Join Steve Wright for an in-depth discussion in this video The classic Premultiply > Merge over, part of VFX Keying: Master Course.
- [Steve] This chapter is about the many different ways you can combine your foreground layer with the background. This is about the compositing, not keying, spill suppression, or color correction, as these are covered in other chapters. This first video is about the classic premult, then merge over workflow. So we can see it right here, we're pushing it a bit. So starting with our green screen, we of course do the obligatory denoise. Now here is a core mat, that has already been prepared. And we use that with the spill suppression, just to dig out the spill suppression in the core.
So this is our spill-suppressed image, and here is our key, which has already been created, because this is not about creating the key, this is about putting all the pieces together. So we take our key, and with the copy node, we put it behind our spill-suppressed images. So now, I have a four channel, not premultiplied image. We do the premult, which clears the outside area to black, and then we do the merge over with the merge over node.
Now I got a little toggle switch tchotchke here, that I made for you, that I can just toggle between the test pattern, and a real comp. Of course, the actual background you use has a dramatic effect on the edge treatment. Well, that was easy, but lets take a closer look at our comp. I'm gonna push in over here. Hmm, I have this unpleasant, dark edge thing going on here. Um, if we look at his hair, I got some pretty good detail. Keep in mind, that this was an unusually nice green screen, okay? But if I compare the original green screen, with the comp, I've lost a little bit of that hair detail.
Let's check over here with the lady. And, we can see we've lost again, a little bit of our hair detail in the comp. Okay? Now, some of the later videos in this chapter are going to address these issues. Well that was easy, but there were issues with the fine edge detail, and motion blur. The next video will show us how to get more control over the edges, by using the admix node for the composite.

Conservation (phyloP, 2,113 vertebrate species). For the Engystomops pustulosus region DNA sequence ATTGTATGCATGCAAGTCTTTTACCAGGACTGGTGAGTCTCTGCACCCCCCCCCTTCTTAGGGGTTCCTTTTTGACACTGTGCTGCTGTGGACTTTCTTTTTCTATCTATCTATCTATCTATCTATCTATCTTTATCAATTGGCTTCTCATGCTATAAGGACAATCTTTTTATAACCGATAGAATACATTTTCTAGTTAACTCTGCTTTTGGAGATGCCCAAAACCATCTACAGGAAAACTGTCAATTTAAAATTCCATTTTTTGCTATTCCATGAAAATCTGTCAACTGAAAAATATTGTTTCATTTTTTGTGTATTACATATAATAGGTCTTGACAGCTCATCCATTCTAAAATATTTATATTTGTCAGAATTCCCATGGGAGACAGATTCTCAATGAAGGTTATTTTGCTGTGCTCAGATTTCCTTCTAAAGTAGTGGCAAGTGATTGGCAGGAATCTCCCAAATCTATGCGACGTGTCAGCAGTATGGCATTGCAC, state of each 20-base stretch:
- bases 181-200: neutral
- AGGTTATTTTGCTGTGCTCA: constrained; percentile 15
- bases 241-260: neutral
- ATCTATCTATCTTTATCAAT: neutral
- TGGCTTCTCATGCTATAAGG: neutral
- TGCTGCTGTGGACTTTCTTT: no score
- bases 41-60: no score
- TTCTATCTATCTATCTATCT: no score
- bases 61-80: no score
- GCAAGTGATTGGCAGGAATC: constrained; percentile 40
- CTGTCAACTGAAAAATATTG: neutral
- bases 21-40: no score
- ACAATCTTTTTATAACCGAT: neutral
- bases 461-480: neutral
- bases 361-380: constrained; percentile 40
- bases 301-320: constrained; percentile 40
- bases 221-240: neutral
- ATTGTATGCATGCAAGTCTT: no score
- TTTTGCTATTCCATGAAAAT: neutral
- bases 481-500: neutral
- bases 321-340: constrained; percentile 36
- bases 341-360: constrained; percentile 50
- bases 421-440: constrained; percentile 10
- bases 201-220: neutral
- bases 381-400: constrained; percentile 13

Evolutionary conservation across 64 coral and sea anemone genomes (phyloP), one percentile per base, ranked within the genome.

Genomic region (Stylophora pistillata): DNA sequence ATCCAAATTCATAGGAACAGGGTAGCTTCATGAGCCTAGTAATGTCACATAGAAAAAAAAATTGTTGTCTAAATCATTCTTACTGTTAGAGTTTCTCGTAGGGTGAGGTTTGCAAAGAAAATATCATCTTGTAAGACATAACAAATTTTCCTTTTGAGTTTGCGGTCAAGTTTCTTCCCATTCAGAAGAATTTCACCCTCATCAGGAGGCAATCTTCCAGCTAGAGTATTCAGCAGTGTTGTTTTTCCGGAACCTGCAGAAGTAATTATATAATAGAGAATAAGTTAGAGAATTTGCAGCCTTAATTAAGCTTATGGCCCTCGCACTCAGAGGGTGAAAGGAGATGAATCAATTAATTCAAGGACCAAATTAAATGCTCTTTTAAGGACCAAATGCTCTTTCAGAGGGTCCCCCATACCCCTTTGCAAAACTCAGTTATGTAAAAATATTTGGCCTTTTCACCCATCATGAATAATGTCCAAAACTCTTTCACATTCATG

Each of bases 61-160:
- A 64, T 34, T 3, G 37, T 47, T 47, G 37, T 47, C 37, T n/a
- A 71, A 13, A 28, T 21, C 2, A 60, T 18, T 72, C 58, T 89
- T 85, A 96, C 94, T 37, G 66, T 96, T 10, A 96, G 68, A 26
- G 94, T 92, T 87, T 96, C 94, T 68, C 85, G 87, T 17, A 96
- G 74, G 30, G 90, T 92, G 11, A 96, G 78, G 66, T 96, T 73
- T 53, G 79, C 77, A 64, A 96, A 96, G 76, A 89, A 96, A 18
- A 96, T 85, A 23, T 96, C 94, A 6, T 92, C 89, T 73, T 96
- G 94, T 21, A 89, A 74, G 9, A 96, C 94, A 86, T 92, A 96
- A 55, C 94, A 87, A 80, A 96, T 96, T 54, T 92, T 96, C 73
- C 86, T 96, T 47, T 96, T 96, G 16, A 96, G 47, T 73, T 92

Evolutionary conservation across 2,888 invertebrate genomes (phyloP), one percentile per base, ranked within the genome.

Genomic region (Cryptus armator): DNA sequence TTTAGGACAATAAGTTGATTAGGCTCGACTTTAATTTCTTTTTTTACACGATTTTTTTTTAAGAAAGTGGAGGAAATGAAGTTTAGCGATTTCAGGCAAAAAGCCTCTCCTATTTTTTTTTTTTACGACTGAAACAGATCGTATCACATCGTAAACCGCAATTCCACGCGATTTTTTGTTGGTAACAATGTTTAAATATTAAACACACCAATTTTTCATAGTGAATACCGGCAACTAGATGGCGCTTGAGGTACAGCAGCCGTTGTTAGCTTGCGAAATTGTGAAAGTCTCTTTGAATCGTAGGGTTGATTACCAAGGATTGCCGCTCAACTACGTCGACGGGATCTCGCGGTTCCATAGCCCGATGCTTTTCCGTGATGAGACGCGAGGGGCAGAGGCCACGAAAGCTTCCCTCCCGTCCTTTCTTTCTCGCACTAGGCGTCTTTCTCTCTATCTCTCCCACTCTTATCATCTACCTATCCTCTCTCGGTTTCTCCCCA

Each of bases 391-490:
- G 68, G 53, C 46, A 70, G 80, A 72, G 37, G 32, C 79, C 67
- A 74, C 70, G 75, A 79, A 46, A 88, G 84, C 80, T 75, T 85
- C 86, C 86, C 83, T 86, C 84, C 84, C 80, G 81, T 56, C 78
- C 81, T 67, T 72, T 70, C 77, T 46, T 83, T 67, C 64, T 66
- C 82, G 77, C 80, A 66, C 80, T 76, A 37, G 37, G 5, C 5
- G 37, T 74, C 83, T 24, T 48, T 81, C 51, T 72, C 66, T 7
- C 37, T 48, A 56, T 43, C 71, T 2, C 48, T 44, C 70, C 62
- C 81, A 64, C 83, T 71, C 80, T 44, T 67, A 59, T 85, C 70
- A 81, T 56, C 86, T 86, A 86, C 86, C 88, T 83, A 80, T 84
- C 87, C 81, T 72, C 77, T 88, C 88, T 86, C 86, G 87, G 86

Note: This course was created by Steve Wright, author of the seminal book, Digital Compositing for Film and Video. We are proud to host this course in our library.
- Creating an uber key
- Keying green-screen vs. blue-screen footage
- Preprocessing footage
- Building a clean plate
- Making luma keys
- Keying on hue and saturation
- Pasting keys together
- Grain management
- Saving time with garbage mattes
- Using spill suppression
- Improving edges
- Color correcting keys
- Sweetening the comp
- Alternative compositing workflows
- Fixing edge problems
- Using KEYLIGHT, Primatte, Ultimatte, and other tools
Skill Level Intermediate
Photorealistic Lighting with Maya and Nuke (2012)with Mark Lefitz2h 24m Intermediate
Compositing a Sci-Fi Force Field in NUKEwith Steve Wright2h 12m Intermediate
Compositing an Alien Portal in NUKEwith Steve Wright2h 20m Intermediate
1. Keying Workflows
2. Pre-Processing the Green Screen
3. Other Types of Keys
4. Building the Uber Key
5. Spill Suppression
6. Compositing Techniques
7. Color Correcting
How to match grade two clips4m 15s
8. Workflow Examples
9. Sweetening the Comp
10. Fixing Edge Problems
11. Special Keying Solutions
12. Appendix: Keyer Tutorials
- Mark as unwatched
- Mark all as unwatched
Are you sure you want to mark all the videos in this course as unwatched?
This will not affect your course history, your reports, or your certificates of completion for this course.Cancel
Take notes with your new membership!
Type in the entry box, then click Enter to save your note.
1:30Press on any video thumbnail to jump immediately to the timecode shown.
Notes are saved with you account but can also be exported as plain text, MS Word, PDF, Google Doc, or Evernote.